A 230-foot (70-meter) antenna lights up a dark blue sky at dusk. The antenna is pointed toward the sky with dark mountains in the background.

Space Communications and Navigation Program

NASA’s Space Communications and Navigation program serves as the program office for all of NASA’s space communications operations. Over 100 missions rely on SCaN’s two networks, the Near Space Network and the Deep Space Network.

Humans in Space

Every day since Nov. 2, 2000, people have been orbiting our planet inside the International Space Station, bringing together science, technology and human innovation to enable new technologies and research breakthroughs not possible on Earth. NASA is working with its commercial and international partners to maintain humanity’s presence in space and extended that work beyond low Earth orbit to the Moon in preparation for Mars exploration as part of Artemis.  

Learn More about Humans in Space
NASA astronaut Drew Feustel is pictured tethered to the International Space Station just outside of the Quest airlock during a spacewalk he conducted with fellow NASA astronaut Ricky Arnold (out of frame) on June 14, 2018.
NASA astronaut Drew Feustel is pictured tethered to the International Space Station just outside of the Quest airlock during a spacewalk he conducted with fellow NASA astronaut Ricky Arnold (out of frame) on June 14, 2018.
NASA

Space Operations Leadership

Space Operations Mission Directorate Leadership Team

Portrait, Ken Bowersox, Thursday, April 25, 2019 at NASA Headquarters in Washington.

Kenneth Bowersox

Associate Administrator for Space Operations

Tonya McNair, Deputy Associate Administrator for Management of Space Operations

Tonya McNair

Deputy Associate Administrator for Management of Space Operations

Jeff Volosin stands at a podium, speaking into a microphone.

Jeff Volosin

Acting Deputy Associate Administrator for Space Communications and Navigation Division

Official portrait of Phil McAlister at NASA Headquarters in Washington, DC on Tuesday, Jan. 20, 2015.

Phil McAlister

Director of Commercial Spaceflight Division for Space Operations

Official portrait of Benjamin Neumann at NASA Headquarters in Washington, DC on Wednesday, May 6, 2015.

Benjy Neumann

Director of Human Spaceflight Capabilities Division

Robyn Gatens, Director of International Space Station

Robyn Gatens

Director of International Space Station for Space Operations

Portrait of Bradley Smith on Friday, April 21, 2017 at NASA Headquarters in Washington, DC. Photo Credit: (NASA/Joel Kowsky)

Bradley Smith

Director of Launch Services for Space Operations

Portrait of Elaine Slaugh, Wednesday, Nov. 8, 2023, at the NASA Headquarters Mary W. Jackson Building in Washington.

Elaine Slaugh

Director of the Resources Management Office for Space Operations

Official portrait of Alotta Taylor on Wednesday, Feb. 14, 2018 at NASA Headquarters in Washington, DC. Photo Credit: (NASA/Aubrey Gemignani)

Dr. Alotta Taylor

Director of Strategic Integration and Management Division

Featured Story

15 Ways the International Space Station Benefits Humanity Back on Earth

The first decade of the International Space Station was the decade of construction. The second decade moved from initial studies…

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Space Flight Awareness

The mission of Space Flight Awareness is to ensure that each and every employee involved in human space flight is aware of the importance of their role in promoting astronaut safety and mission success.

Learn More about Space Flight Awareness
NASA’s SpaceX Crew-4 astronauts participate in a training session at Kennedy Space Center in Florida. From left to right: NASA astronaut and SpaceX Crew-4 mission specialist Jessica Watkins; NASA astronaut and SpaceX Crew-4 pilot Robert “Bob” Hines; NASA astronaut and SpaceX Crew-4 commander Kjell Lindgren; and ESA (European Space Agency) astronaut and Crew-4 mission specialist Samantha Cristoforetti of Italy.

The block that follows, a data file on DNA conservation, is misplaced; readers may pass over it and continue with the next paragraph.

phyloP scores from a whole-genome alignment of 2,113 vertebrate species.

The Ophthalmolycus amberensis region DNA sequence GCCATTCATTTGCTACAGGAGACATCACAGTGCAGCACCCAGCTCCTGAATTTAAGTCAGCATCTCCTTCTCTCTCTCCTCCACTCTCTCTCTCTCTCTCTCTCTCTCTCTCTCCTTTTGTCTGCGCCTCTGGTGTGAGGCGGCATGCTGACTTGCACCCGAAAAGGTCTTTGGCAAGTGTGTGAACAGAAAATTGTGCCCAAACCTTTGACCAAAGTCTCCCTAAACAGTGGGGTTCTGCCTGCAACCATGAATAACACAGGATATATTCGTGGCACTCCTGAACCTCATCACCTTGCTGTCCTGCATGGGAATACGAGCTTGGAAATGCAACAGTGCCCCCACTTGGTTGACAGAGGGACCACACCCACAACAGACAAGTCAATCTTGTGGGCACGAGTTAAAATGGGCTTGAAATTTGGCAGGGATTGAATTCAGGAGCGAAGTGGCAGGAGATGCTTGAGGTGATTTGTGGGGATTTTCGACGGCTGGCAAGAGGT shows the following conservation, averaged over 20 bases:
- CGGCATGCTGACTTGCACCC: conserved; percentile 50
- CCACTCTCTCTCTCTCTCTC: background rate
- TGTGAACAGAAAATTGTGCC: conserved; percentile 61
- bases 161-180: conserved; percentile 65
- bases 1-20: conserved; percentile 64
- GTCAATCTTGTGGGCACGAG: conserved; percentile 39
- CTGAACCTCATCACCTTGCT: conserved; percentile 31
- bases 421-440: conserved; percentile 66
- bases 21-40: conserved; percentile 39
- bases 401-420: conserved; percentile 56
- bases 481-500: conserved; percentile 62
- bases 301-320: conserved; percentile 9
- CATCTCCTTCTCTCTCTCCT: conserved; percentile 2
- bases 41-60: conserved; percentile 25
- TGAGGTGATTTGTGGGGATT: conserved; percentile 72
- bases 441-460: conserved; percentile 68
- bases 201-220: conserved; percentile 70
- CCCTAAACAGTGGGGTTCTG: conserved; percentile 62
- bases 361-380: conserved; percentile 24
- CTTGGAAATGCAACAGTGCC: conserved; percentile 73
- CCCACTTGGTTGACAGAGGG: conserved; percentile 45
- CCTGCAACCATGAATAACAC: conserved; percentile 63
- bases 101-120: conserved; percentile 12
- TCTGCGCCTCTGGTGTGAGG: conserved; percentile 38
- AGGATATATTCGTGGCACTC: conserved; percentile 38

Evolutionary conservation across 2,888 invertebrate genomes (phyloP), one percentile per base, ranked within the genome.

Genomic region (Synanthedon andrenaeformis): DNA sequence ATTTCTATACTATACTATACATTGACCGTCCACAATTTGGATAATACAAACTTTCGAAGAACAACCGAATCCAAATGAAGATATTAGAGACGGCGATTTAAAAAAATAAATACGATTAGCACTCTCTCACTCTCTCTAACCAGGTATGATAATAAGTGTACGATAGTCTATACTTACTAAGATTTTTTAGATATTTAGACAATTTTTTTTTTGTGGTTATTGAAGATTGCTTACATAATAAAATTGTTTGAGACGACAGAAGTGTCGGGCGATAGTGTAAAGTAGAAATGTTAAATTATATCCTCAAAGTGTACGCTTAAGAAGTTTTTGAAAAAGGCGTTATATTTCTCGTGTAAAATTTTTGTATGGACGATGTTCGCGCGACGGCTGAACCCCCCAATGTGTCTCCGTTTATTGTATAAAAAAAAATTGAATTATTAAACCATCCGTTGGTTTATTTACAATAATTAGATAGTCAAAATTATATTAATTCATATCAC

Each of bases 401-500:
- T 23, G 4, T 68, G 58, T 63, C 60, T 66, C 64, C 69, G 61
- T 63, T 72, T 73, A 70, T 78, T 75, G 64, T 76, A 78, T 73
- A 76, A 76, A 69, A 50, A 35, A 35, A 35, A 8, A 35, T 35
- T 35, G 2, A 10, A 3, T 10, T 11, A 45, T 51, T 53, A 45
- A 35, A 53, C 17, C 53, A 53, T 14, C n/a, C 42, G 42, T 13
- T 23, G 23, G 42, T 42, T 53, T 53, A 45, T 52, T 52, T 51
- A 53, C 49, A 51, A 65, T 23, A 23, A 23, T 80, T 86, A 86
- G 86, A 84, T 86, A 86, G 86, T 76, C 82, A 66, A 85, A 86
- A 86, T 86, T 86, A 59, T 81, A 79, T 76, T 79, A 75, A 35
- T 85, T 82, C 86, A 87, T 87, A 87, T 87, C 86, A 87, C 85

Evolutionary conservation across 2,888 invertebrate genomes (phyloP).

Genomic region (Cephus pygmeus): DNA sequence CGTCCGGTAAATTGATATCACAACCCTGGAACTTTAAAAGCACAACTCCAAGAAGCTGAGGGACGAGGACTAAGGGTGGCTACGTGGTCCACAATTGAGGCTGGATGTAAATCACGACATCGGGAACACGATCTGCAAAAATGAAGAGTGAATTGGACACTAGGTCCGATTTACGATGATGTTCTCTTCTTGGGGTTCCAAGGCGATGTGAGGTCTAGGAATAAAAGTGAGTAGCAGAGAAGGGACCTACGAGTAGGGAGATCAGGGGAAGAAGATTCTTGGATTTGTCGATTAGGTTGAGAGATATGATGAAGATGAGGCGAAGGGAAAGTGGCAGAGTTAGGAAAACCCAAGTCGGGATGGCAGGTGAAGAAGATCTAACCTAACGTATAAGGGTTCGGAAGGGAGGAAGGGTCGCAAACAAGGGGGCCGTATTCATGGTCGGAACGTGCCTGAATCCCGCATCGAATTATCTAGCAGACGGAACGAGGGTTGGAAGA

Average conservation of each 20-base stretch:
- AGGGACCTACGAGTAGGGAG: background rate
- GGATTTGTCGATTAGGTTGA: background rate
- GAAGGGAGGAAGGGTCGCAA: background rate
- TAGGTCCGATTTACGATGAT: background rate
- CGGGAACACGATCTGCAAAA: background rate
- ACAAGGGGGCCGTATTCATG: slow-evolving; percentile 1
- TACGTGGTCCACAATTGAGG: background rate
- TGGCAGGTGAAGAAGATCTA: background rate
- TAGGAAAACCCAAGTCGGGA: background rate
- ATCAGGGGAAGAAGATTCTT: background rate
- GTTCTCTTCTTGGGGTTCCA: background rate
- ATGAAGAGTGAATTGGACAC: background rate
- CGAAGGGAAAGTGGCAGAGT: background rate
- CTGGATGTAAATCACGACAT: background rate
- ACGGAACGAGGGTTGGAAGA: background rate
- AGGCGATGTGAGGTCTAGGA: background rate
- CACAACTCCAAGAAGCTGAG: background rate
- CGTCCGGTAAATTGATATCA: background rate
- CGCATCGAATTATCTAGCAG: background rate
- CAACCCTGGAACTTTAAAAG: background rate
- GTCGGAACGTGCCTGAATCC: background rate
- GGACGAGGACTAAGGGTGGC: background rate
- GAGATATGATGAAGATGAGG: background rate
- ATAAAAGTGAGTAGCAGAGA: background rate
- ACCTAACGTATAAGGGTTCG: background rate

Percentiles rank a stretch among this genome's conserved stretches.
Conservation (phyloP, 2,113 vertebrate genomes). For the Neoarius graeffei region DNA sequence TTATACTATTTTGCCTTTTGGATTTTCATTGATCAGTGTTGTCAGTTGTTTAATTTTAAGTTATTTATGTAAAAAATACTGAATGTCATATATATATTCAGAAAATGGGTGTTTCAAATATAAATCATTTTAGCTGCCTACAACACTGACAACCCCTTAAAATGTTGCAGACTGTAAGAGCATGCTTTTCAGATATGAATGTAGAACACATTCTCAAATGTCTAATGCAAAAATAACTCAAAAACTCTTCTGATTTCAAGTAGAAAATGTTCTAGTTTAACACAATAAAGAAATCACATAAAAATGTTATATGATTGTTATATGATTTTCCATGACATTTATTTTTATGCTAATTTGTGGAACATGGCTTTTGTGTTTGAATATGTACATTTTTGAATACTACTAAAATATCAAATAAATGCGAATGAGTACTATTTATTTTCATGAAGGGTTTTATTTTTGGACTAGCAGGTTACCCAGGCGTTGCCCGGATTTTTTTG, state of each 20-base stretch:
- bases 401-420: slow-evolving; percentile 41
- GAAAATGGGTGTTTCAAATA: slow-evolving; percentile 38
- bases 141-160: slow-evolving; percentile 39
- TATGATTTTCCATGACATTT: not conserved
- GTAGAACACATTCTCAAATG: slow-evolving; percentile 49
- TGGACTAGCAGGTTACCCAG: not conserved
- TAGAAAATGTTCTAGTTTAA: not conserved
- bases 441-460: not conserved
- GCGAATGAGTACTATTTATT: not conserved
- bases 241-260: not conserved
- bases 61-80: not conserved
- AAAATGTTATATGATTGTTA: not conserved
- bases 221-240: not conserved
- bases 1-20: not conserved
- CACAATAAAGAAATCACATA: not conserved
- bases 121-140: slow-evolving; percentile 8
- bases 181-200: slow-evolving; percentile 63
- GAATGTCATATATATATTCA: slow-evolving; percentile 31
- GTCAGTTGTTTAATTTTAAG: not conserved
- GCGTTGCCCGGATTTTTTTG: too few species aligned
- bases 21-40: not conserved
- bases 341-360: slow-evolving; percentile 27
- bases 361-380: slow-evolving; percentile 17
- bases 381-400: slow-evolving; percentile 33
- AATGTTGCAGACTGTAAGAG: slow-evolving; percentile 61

NASA’s SpaceX Crew-4 astronauts participate in a training session at Kennedy Space Center in Florida. From left to right: NASA astronaut and SpaceX Crew-4 mission specialist Jessica Watkins; NASA astronaut and SpaceX Crew-4 pilot Robert “Bob” Hines; NASA astronaut and SpaceX Crew-4 commander Kjell Lindgren; and ESA (European Space Agency) astronaut and Crew-4 mission specialist Samantha Cristoforetti of Italy.

NASA Space Operations Centers

Explore the NASA Space Operations centers.

Aerial photograph of Johnson Space Center facilities taken from a U.S. Coast Guard H-65 helicopter.

Johnson Space Center

Houston, Texas

A view looking from the ground up at the Vehicle Assembly Building during sunrise at NASA's Kennedy Space Center in Florida.

Kennedy Space Center

Merritt Island, Florida

Marshall Space Flight Center Building 4221.

Marshall Space Flight Center

Huntsville, Alabama

Photo from SLS Core Stage Installation

Stennis Space Center

Bay St. Louis, Mississippi

Featured Story

Experiments to Unlock How Human Bodies React to Long Space Journeys

Through Artemis, NASA astronauts are returning to the Moon in preparation for one day going to Mars. To better prepare astronauts…

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Explore More

Stay up-to-date with the latest content from the Space Operations Mission Directorate.

NASA Leaders to Highlight 25th Anniversary of Space Station with Crew

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NASA is celebrating the 25th anniversary of International Space Station operations during a live conversation with crew aboard the microgravity…

NASA to Provide Live Coverage of Space Station Cargo Launch, Docking

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NASA will provide live launch and docking coverage of the Roscosmos Progress 86 cargo spacecraft carrying about three tons of…

NASA Releases Its First International Space Station Tour in Spanish

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Lee esta nota de prensa en español aquí. Record-breaking NASA astronaut Frank Rubio provides the agency’s first Spanish-language video tour…

NASA to Talk Science Highlights of First Artemis Robotic Moon Landing

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NASA will host a What’s on Board media teleconference at 2 p.m. EST Wednesday, Nov. 29, to discuss the science…

NASA Astronaut to Speak with Florida Students from Space Station

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Students from the Creative Learning Academy in Pensacola, Florida, will have an opportunity this week to hear from a NASA…

NASA, SpaceX Launch New Science, Hardware to Space Station

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Following a successful launch of NASA’s SpaceX 29th commercial resupply mission, scientific experiments and technology demonstrations, including studies of enhanced…